Many years ago, during my poster-drawing studies at the Academy of Applied Arts, it came to my mind that precisely the poster, which we often see from a great distance, and at other times we practically bump into, this mural advertising would be an especially suitable medium for representations of double meaning. One image for the distant observer, and the other for the one who is willing to come closer. The revival of the genre could also have come to my mind, since until then the poster had been considered as the most clear-cut entity to be drafted and to least incur trouble or wasted energies. Also for reasons of content, it was exciting at the time to raise the question of multiple representations in a single picture, since we were living in the era of censors hunting for hidden messages. Or was it already the era of the vexation of censors? In the case of the so-called applied arts – my acquired profession of poster and book illustration and the like – the problem of curtailed independence also always emerges. Well, I believed, perhaps naïvely, that with the second, the mask of the often concealed depiction, I could enjoy greater freedom. Of course, understood within the capaciousness of the notion of freedom was also the compulsion nestled in the possibility of choice: we have to decide: here are not ready panels, but only possibilities. The viewer is actually a partner in creation: s/he takes a stand alongside one of the meanings of the picture. Or does not accept it and gives up. We are sentenced to freedom. Perhaps it is not by chance that Shakespeare characterised Hamlet, this herald of existentialism, who was tending toward despondency, with the habit of seeing images in the irregular forms of clouds.
The phenomenon of a hidden image within the image is a specific case when the technique of anamorphosis aids in concealing or discovering the secret. In this chapter, I have selected two anamorphically distorted images. In art history, we use this expression for those compositions which have been distorted to become unrecognisable through a sophisticated geometric construction; yet if we examine them from a particular viewpoint, or if we place some sort of bject with a reflective surface on top of them, then the hidden image appears after all – resuming its original form. In accordance with two methods of this “retransformation”, there are two types of anamorphism. The first, which was employed already in the early Renaissance, is the group of so-called perspectival anamorphoses, while the other – which appeared only during the period of Mannerism and the Baroque – is the reflective anamorphoses. Shakespeare was certainly familiar with perspectival anamorphosis; moreover, a few lines from Richard II refer so obviously to anamorphic distortion, that we can rest assured that the technique called “perspective” was not unknown to theatre-goers in a London either.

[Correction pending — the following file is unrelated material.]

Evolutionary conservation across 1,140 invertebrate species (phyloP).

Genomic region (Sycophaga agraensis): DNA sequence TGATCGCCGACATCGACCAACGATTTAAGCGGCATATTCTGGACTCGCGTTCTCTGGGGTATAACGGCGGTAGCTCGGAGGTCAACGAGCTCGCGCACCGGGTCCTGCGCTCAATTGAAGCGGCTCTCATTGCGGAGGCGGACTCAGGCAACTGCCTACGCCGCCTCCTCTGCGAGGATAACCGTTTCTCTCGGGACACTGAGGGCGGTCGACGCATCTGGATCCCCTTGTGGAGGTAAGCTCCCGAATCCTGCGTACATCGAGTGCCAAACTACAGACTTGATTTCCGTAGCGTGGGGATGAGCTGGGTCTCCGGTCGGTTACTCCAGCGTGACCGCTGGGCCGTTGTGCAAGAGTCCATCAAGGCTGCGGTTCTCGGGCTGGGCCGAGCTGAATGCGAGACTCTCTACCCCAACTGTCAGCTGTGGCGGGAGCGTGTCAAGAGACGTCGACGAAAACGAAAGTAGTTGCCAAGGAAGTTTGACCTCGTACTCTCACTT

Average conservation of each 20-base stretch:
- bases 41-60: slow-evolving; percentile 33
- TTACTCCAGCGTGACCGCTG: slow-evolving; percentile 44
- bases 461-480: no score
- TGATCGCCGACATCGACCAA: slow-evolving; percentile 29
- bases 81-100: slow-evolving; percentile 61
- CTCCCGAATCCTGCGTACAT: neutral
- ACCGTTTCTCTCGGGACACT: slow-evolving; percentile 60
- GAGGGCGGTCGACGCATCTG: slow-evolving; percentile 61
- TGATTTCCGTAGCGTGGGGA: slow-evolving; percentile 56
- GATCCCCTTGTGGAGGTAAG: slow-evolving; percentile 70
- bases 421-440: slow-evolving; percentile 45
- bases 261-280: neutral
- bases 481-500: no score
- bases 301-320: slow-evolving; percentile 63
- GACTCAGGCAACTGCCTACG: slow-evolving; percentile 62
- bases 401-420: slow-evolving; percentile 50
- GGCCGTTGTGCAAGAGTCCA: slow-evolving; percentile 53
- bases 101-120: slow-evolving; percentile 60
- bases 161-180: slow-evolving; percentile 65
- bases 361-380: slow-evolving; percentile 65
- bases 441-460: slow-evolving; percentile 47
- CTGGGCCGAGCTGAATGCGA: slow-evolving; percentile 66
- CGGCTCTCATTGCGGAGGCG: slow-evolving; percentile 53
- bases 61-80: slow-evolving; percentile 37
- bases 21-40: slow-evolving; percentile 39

“For sorrow’s eye, glazed with blinding tears,
Divides one thing entire to many objects;
Like perspectives, which rightly gazed upon
Show nothing but confusion, eyed awry
I have been engaged with anamorphoses for quite some time (I drew the first sometime in the second half of the seventies), but naturally, not only the resurrection of this antiquated genre stimulates me, but I also experiment with its continued development. “Nothing but confusion”, we read from Shakespeare; but I would like if instead of the “confused depiction”, there was a basic anamorphic depiction as well, and this image of autonomous meaning would gain a new sense, a second meaning, if we were to inspect it from another point-of-view. If we regard my etching entitled Shakespeare’s Theatre straight on, as we do traditionally, we see a London theatre from the late 16th century, with actors, audience, on-lookers. If, however, we stand to the right side of the wide panorama, and we look from a very flat angle, so that the wide picture tapers into a slender, vertical ribbon, then the elements of the theatre disappear: more precisely, they transform into a portrait of William Shakespeare.
The other picture belongs to the group of reflective anamorphoses. The virtual portrait of Edgar Allan Poe appears in the mirror, moreover in such a way that the horizontal elements of the drawing, appurtenances of the illustration for The Raven create the details of the portrait. If we lift the cylinder, the face disappears, and the empty, yawning room remains, together with the scattered objects, shadows, and the dreaming-remembering man inclined toward the face. The anamorphic technique, in fact, corresponds to the poetry compsition model suggested in Poe’s essay entitled, “The Philosophy of Composition”. The artist should first dismantle and deform reality, then with the aid of fantasy and the intellect, fashion a new, but unreal world from these elements of reality. In this creative work – at least, according to Poe – there is no need for so-called inspiration, nor is there a place for irrational melancholy or for subconscious instincts. The arts should be delimited from uncontrollable emotions, creativity should be led by the intellect, and thus, pure art can be produced on a purely mathematical basis. Whether we re-read his poetry, or Poe’s self-dissecting study expounding the origins of The Raven, the feeling strikes us that Poe was deliberately concealing something: it is as if the mystical-metaphysical obscurity of his poetry and the cleverly provocative brain-storming of his The Philosophy of Composition were merely aiming to divert attention: lest we detect the despondent agony of a conflicted soul, lest we take seriously the first person singular narrator of the poem, and naturally, lest we identify him with Poe. While I attempted to work with the deliberateness and calculation recommended by Poe, I too suspected the obstacles to this scholastic consistency. And I would like to continue to believe that the “inexplicable” plays a role in every creative work, and not a trifling one. I think that Poe, too, however much he tried to hide it, was of the same opinion.